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The term "stretch IRA" has become a popular way to refer to an IRA (either traditional or Roth) with provisions that make it easier to "stretch out" the time that funds can stay in your IRA after your death, even over several generations. It's not a special IRA, and there's nothing dramatic about this "stretch" language. Any IRA can include stretch provisions, but not all do.
Earnings in an IRA grow tax deferred. Over time, this tax-deferred growth can help you accumulate significant retirement funds. If you're able to support yourself in retirement without the need to tap into your IRA, you may want to continue this tax-deferred growth for as long as possible. In fact, you may want your heirs to benefit — to the greatest extent possible — from this tax-deferred growth as well. But funds can't stay in your IRA forever. Required minimum distribution (RMD) rules will apply after your death (for traditional IRAs, minimum distributions are also required during your lifetime after you reach age 70½). The goal of a stretch IRA is to make sure your beneficiary can take distributions over the maximum period the RMD rules allow. You'll want to check your IRA custodial or trust agreement carefully to make sure that it contains the following important stretch provisions.
The RMD rules let your beneficiary take distributions from an inherited IRA over a fixed period of time, based on his or her life expectancy. For example, if your beneficiary is age 20 in the year following your death, he or she can take payments over 63 additional years (special rules apply to spousal beneficiaries).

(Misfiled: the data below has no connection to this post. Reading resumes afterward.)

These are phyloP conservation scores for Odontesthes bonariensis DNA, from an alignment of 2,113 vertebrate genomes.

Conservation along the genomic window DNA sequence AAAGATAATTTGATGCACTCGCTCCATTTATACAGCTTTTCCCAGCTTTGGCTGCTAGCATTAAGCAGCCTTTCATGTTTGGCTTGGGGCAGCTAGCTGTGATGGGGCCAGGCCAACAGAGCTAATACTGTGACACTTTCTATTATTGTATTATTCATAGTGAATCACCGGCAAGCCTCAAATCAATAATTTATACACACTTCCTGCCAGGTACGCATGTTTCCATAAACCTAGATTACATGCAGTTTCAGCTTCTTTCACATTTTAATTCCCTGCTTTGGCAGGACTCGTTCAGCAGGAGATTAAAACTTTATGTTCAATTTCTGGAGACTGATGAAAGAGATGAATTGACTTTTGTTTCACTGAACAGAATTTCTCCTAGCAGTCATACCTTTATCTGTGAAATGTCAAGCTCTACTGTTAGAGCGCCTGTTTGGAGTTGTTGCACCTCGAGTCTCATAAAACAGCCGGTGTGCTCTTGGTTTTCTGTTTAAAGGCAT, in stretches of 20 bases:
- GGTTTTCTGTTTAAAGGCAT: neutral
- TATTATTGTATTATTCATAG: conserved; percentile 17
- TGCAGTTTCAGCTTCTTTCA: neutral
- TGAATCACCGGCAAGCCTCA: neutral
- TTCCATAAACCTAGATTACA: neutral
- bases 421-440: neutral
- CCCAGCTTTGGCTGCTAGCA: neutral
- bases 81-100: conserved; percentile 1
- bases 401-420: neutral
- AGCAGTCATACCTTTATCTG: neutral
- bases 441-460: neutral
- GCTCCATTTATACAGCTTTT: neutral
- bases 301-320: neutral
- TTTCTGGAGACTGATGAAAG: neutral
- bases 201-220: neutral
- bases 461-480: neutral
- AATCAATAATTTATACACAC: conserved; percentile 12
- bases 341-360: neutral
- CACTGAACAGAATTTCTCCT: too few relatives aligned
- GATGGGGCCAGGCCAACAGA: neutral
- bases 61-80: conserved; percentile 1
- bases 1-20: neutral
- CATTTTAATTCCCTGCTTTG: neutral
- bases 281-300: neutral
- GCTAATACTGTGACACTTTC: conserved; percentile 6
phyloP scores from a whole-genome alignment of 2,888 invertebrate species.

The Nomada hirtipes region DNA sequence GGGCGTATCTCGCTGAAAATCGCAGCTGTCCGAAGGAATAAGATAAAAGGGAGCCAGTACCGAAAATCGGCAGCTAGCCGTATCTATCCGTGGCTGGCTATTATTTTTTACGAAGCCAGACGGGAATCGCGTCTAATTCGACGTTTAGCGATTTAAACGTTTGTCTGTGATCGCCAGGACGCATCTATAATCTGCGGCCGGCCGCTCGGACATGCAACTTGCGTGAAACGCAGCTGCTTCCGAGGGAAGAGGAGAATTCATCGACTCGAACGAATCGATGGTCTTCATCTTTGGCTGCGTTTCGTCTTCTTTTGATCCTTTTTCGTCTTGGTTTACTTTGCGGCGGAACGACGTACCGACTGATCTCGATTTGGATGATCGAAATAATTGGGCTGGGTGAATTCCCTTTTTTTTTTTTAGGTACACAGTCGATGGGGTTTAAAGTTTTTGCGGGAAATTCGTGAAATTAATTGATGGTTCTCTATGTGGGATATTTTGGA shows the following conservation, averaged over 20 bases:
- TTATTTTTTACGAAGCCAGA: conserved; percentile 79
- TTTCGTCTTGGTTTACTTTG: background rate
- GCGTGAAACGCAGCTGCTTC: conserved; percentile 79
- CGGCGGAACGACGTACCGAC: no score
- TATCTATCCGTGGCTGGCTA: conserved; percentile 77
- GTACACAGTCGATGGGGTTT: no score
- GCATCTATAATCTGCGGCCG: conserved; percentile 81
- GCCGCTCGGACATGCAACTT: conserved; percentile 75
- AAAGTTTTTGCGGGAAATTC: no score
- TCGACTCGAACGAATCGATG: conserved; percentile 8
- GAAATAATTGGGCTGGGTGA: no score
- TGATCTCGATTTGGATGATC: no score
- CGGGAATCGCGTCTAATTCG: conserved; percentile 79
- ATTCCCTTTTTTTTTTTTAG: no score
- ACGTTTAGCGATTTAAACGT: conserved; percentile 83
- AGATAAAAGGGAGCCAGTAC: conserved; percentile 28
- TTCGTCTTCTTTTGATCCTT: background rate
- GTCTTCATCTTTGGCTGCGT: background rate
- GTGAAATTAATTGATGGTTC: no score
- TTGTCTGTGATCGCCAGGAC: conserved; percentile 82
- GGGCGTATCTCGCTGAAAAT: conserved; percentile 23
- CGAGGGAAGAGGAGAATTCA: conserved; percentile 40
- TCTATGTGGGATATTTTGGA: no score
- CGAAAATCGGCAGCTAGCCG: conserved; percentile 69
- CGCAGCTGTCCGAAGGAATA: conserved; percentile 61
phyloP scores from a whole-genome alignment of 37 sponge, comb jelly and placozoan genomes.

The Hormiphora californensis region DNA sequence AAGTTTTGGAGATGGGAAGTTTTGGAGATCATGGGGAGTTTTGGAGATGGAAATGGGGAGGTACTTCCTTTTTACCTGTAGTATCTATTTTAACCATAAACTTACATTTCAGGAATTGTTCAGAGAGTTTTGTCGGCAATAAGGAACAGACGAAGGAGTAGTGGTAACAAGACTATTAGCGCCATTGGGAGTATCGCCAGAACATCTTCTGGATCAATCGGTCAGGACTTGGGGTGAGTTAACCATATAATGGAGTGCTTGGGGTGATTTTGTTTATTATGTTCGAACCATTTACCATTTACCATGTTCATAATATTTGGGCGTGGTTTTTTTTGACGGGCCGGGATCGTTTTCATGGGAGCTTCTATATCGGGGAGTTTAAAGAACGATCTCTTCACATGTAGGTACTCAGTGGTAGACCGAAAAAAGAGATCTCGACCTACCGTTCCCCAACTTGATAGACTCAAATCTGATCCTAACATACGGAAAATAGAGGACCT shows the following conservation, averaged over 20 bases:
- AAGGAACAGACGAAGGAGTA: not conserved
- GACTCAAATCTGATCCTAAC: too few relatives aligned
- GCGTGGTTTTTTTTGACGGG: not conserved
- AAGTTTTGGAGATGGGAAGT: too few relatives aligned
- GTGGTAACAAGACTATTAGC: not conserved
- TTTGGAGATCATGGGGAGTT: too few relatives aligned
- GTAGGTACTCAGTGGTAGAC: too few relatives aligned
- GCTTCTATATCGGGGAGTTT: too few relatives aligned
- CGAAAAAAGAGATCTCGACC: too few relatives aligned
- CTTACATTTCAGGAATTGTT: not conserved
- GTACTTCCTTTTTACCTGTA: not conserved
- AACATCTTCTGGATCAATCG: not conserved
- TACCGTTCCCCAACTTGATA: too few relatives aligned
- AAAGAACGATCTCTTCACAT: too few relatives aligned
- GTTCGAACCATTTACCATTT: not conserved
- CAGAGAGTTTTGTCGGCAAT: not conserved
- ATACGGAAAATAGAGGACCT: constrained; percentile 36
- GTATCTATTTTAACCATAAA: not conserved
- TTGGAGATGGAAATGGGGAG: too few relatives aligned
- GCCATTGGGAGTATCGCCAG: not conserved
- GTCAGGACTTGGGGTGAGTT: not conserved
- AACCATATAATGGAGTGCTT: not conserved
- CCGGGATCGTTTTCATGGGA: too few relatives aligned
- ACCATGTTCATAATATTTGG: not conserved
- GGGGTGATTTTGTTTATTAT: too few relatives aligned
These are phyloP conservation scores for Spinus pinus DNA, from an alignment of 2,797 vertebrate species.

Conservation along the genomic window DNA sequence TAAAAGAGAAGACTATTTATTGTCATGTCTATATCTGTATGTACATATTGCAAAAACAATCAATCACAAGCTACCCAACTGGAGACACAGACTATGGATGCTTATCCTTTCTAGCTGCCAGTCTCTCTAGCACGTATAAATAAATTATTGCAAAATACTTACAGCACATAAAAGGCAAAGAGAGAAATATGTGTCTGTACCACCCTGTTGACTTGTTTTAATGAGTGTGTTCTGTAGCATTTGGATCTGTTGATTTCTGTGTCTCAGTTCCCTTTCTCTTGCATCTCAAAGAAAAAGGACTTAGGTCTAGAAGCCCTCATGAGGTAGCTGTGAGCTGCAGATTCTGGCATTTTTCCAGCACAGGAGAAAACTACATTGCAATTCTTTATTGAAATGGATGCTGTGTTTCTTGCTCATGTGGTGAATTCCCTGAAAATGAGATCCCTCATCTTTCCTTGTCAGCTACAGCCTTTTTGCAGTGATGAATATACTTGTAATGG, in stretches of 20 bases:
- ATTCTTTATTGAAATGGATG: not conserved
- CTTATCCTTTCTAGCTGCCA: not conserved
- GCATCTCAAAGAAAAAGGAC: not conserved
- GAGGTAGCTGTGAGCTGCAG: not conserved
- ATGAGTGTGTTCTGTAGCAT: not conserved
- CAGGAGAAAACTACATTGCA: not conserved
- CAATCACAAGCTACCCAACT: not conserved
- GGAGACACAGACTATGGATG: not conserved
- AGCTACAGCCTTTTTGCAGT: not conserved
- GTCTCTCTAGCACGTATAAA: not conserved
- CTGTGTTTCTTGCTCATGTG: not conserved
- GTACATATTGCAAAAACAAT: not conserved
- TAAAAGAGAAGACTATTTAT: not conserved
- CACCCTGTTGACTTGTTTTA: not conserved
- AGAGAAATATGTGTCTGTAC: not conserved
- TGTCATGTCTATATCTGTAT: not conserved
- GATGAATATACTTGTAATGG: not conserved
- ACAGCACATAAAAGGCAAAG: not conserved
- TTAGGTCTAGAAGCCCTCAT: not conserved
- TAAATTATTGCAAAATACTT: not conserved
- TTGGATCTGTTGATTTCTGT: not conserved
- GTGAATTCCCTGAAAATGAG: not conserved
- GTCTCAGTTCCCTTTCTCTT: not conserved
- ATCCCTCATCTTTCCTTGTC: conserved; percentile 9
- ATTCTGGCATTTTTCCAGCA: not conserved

As you can see, this rule can keep your IRA funds growing tax deferred for a very long time. But even though the RMD rules allow your beneficiary to "stretch out" payments over his or her life expectancy, your particular IRA may not. For example, your IRA might require your beneficiary to take a lump-sum payment, or receive payments within five years after your death. Make sure your IRA contract lets your beneficiary take payments over his or her life expectancy.
But what happens if your beneficiary elects to take distributions over his or her life expectancy and then dies a few years later, with funds still in the inherited IRA?
This is where the IRA language becomes crucial. If, as is commonly the case, the IRA language doesn't address what happens when your beneficiary dies, then the IRA balance is typically paid to your beneficiary's estate. However, IRA providers are increasingly allowing an original beneficiary to name a successor beneficiary. In this case, if your original beneficiary dies, the successor beneficiary "steps into the shoes" of your original beneficiary and can continue to take RMDs over the original beneficiary's remaining distribution schedule.
You can always transfer your funds to an IRA that contains the desired stretch language. In addition, upon your death, your beneficiary can transfer the IRA funds (in your name) directly to another IRA that has the appropriate language.
And if your spouse is your beneficiary, he or she can roll over the IRA assets to his or her own IRA, or elect to treat your IRA as his or her own (if your spouse is your sole beneficiary). Because your spouse becomes the owner of your IRA funds, rather than a beneficiary, your spouse won't have to start taking distributions until he or she reaches age 70½. And your spouse can name a new beneficiary to continue receiving payments after his or her death.